November 24, 2022
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More than 2,000 New York artists will receive $1,000 a month under ambitious new guaranteed income program

By on November 17, 2022 0

A group of lucky artists in New York will get a guaranteed income under an ambitious pilot program.

The Creatives Rebuild New York (CRNY) initiative announced that it is spending $43.2 million to distribute monthly payments of $1,000 to $2,400 to artists and other creatives living across the state. With a duration of 18 months, these cash payments are non-binding.

About 20% of recipients work specifically in the visual arts, and 62% of the entire cohort said they had no financial safety net before.

The model aims to provide an alternative to the scholarship and grant system that artists typically rely on, which tends to be competitive and unevenly distributed.

“We are delighted that this program is helping artists meet their basic needs, and we hope that Guaranteed Income for Artists will serve as a model for larger-scale policy-based solutions in the future,” said Emil. Kang, Chairman of the CRNY Board of Directors and Program Director of the Mellon Foundation for Arts and Culture.

CRNY is a three-year, $125 million initiative of the Andrew W. Mellon Foundation to support artists with guaranteed income and employment opportunities.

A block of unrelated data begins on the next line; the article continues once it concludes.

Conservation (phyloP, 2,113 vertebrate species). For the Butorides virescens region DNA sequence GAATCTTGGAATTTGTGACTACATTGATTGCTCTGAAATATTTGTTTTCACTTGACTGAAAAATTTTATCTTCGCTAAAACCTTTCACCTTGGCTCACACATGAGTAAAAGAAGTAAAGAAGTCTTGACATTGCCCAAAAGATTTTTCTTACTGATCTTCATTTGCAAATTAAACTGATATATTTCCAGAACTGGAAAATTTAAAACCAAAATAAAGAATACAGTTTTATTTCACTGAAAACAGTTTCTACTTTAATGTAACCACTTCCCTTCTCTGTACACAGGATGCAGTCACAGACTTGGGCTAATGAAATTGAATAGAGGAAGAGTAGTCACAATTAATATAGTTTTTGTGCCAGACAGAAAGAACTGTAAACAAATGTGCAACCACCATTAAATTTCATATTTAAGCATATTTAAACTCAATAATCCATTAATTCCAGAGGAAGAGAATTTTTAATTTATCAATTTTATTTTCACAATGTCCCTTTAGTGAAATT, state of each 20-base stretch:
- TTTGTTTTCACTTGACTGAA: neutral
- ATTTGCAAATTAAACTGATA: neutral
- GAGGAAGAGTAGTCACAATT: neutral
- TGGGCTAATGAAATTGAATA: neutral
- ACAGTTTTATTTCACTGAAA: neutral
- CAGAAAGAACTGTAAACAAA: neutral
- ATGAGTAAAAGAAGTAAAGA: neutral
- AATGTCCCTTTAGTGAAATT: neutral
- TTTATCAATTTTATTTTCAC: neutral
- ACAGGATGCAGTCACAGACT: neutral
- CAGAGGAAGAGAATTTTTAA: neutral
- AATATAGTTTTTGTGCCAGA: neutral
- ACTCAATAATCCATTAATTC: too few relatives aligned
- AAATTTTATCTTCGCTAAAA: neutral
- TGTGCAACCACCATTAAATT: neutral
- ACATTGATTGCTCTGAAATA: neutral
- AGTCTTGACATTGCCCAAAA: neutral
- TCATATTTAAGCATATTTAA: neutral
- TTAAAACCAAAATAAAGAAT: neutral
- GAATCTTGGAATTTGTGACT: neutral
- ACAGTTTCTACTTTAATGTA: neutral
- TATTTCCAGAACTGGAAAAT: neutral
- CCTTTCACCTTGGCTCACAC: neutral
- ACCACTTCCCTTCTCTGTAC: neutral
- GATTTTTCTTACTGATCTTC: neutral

Recipients were selected from more than 22,000 applicants through a weighted, randomized process that ensured funding was distributed equitably across the state and considered systemic barriers.

Emil Kang (right, pictured with Lisa Kang) oversaw the new guaranteed income program as chairman of the CRNY Board of Directors and program director for the Mellon Foundation for Arts and Culture. Photo by Cindy Ord/Getty Images for YoungArts.

This means that 62% of roster members identify as Black, Indigenous, or of color, 51% as LGBTQ+, 34% as trans, non-binary, or gender non-conforming, and 34% as caregivers.

According to CRNY, arts and culture contribute $120 billion to New York State’s economy and are a key force behind the state’s $177 billion tourism industry. But the pandemic too highlighted their great financial precariousness with the sudden loss of jobs and opportunities. New York State, for example, lost 50% of performing arts jobs in 2020.

“Some months are lucrative and some are not,” said dancer and choreographer Kristen Brooks Sandler, who received the funding. “Struggling at the end of the month to make rent because the check for a concert hasn’t arrived in the mail has become my reality. I didn’t realize how stressful it was until I received this funding. The relief is not just financial; it is emotional, physical, mental and artistic.

Historical models for this type of program include the Graduated Income Work experiment of the 1960s in New Jersey and the Majors for a Guaranteed Income network, which hopes to fight income equality in all sectors of the country.

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